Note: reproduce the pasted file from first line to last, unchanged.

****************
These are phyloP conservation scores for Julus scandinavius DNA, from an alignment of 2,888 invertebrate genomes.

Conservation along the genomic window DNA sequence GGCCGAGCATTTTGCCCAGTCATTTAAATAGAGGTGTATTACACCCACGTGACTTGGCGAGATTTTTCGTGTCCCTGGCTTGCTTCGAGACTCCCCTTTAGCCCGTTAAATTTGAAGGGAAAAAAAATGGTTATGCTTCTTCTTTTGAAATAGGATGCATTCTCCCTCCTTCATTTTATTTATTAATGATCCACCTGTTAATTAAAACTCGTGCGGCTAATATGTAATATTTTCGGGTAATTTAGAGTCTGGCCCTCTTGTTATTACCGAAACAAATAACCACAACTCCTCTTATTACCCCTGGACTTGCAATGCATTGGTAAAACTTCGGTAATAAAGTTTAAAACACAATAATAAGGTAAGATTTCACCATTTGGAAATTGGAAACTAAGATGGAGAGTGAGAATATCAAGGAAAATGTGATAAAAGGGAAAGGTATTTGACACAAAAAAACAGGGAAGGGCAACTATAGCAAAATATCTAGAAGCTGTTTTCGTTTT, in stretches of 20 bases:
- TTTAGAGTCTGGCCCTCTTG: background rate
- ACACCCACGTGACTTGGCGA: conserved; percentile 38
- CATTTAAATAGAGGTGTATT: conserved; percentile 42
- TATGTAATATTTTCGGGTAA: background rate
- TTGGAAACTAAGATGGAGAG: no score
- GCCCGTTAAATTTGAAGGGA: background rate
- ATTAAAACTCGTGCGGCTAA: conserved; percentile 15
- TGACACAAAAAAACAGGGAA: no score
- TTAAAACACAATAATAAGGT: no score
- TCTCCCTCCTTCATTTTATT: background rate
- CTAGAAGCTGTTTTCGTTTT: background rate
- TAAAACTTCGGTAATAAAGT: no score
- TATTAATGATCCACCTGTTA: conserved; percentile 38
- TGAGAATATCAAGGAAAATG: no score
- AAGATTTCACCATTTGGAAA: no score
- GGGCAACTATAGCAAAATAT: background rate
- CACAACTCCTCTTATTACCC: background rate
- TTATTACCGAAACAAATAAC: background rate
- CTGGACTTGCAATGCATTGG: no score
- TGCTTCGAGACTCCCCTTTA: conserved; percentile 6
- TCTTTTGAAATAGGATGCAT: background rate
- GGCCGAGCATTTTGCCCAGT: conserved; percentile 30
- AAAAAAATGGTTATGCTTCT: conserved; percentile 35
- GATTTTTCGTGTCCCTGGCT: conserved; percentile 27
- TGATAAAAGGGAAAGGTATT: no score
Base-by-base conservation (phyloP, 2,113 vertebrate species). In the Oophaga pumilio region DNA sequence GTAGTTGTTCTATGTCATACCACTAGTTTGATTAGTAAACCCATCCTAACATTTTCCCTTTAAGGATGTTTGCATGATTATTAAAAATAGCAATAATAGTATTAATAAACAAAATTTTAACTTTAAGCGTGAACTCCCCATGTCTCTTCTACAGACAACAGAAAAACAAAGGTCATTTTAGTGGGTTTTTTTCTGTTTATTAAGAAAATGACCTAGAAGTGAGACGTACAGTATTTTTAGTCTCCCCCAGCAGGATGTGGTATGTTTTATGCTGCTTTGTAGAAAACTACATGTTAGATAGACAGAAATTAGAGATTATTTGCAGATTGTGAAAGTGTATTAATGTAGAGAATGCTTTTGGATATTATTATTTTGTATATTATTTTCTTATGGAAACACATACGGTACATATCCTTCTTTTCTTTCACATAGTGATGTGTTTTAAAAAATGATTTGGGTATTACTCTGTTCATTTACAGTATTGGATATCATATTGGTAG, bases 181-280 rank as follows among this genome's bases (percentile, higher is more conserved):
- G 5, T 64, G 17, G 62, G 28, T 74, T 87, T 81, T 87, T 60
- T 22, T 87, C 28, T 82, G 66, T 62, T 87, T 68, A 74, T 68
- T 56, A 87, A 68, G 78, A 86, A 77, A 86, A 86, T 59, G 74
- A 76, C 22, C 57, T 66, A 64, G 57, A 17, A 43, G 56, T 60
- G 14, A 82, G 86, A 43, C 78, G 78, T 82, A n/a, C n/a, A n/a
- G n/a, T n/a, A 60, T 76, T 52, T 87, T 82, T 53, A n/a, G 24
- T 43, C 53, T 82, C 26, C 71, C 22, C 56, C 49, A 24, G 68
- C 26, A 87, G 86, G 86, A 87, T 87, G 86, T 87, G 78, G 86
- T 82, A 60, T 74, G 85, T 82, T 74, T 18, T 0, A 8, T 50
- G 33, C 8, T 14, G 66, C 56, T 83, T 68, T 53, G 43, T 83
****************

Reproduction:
These are phyloP conservation scores for Julus scandinavius DNA, from an alignment of 2,888 invertebrate genomes.

Conservation along the genomic window DNA sequence GGCCGAGCATTTTGCCCAGTCATTTAAATAGAGGTGTATTACACCCACGTGACTTGGCGAGATTTTTCGTGTCCCTGGCTTGCTTCGAGACTCCCCTTTAGCCCGTTAAATTTGAAGGGAAAAAAAATGGTTATGCTTCTTCTTTTGAAATAGGATGCATTCTCCCTCCTTCATTTTATTTATTAATGATCCACCTGTTAATTAAAACTCGTGCGGCTAATATGTAATATTTTCGGGTAATTTAGAGTCTGGCCCTCTTGTTATTACCGAAACAAATAACCACAACTCCTCTTATTACCCCTGGACTTGCAATGCATTGGTAAAACTTCGGTAATAAAGTTTAAAACACAATAATAAGGTAAGATTTCACCATTTGGAAATTGGAAACTAAGATGGAGAGTGAGAATATCAAGGAAAATGTGATAAAAGGGAAAGGTATTTGACACAAAAAAACAGGGAAGGGCAACTATAGCAAAATATCTAGAAGCTGTTTTCGTTTT, in stretches of 20 bases:
- TTTAGAGTCTGGCCCTCTTG: background rate
- ACACCCACGTGACTTGGCGA: conserved; percentile 38
- CATTTAAATAGAGGTGTATT: conserved; percentile 42
- TATGTAATATTTTCGGGTAA: background rate
- TTGGAAACTAAGATGGAGAG: no score
- GCCCGTTAAATTTGAAGGGA: background rate
- ATTAAAACTCGTGCGGCTAA: conserved; percentile 15
- TGACACAAAAAAACAGGGAA: no score
- TTAAAACACAATAATAAGGT: no score
- TCTCCCTCCTTCATTTTATT: background rate
- CTAGAAGCTGTTTTCGTTTT: background rate
- TAAAACTTCGGTAATAAAGT: no score
- TATTAATGATCCACCTGTTA: conserved; percentile 38
- TGAGAATATCAAGGAAAATG: no score
- AAGATTTCACCATTTGGAAA: no score
- GGGCAACTATAGCAAAATAT: background rate
- CACAACTCCTCTTATTACCC: background rate
- TTATTACCGAAACAAATAAC: background rate
- CTGGACTTGCAATGCATTGG: no score
- TGCTTCGAGACTCCCCTTTA: conserved; percentile 6
- TCTTTTGAAATAGGATGCAT: background rate
- GGCCGAGCATTTTGCCCAGT: conserved; percentile 30
- AAAAAAATGGTTATGCTTCT: conserved; percentile 35
- GATTTTTCGTGTCCCTGGCT: conserved; percentile 27
- TGATAAAAGGGAAAGGTATT: no score
Base-by-base conservation (phyloP, 2,113 vertebrate species). In the Oophaga pumilio region DNA sequence GTAGTTGTTCTATGTCATACCACTAGTTTGATTAGTAAACCCATCCTAACATTTTCCCTTTAAGGATGTTTGCATGATTATTAAAAATAGCAATAATAGTATTAATAAACAAAATTTTAACTTTAAGCGTGAACTCCCCATGTCTCTTCTACAGACAACAGAAAAACAAAGGTCATTTTAGTGGGTTTTTTTCTGTTTATTAAGAAAATGACCTAGAAGTGAGACGTACAGTATTTTTAGTCTCCCCCAGCAGGATGTGGTATGTTTTATGCTGCTTTGTAGAAAACTACATGTTAGATAGACAGAAATTAGAGATTATTTGCAGATTGTGAAAGTGTATTAATGTAGAGAATGCTTTTGGATATTATTATTTTGTATATTATTTTCTTATGGAAACACATACGGTACATATCCTTCTTTTCTTTCACATAGTGATGTGTTTTAAAAAATGATTTGGGTATTACTCTGTTCATTTACAGTATTGGATATCATATTGGTAG, bases 181-280 rank as follows among this genome's bases (percentile, higher is more conserved):
- G 5, T 64, G 17, G 62, G 28, T 74, T 87, T 81, T 87, T 60
- T 22, T 87, C 28, T 82, G 66, T 62, T 87, T 68, A 74, T 68
- T 56, A 87, A 68, G 78, A 86, A 77, A 86, A 86, T 59, G 74
- A 76, C 22, C 57, T 66, A 64, G 57, A 17, A 43, G 56, T 60
- G 14, A 82, G 86, A 43, C 78, G 78, T 82, A n/a, C n/a, A n/a
- G n/a, T n/a, A 60, T 76, T 52, T 87, T 82, T 53, A n/a, G 24
- T 43, C 53, T 82, C 26, C 71, C 22, C 56, C 49, A 24, G 68
- C 26, A 87, G 86, G 86, A 87, T 87, G 86, T 87, G 78, G 86
- T 82, A 60, T 74, G 85, T 82, T 74, T 18, T 0, A 8, T 50
- G 33, C 8, T 14, G 66, C 56, T 83, T 68, T 53, G 43, T 83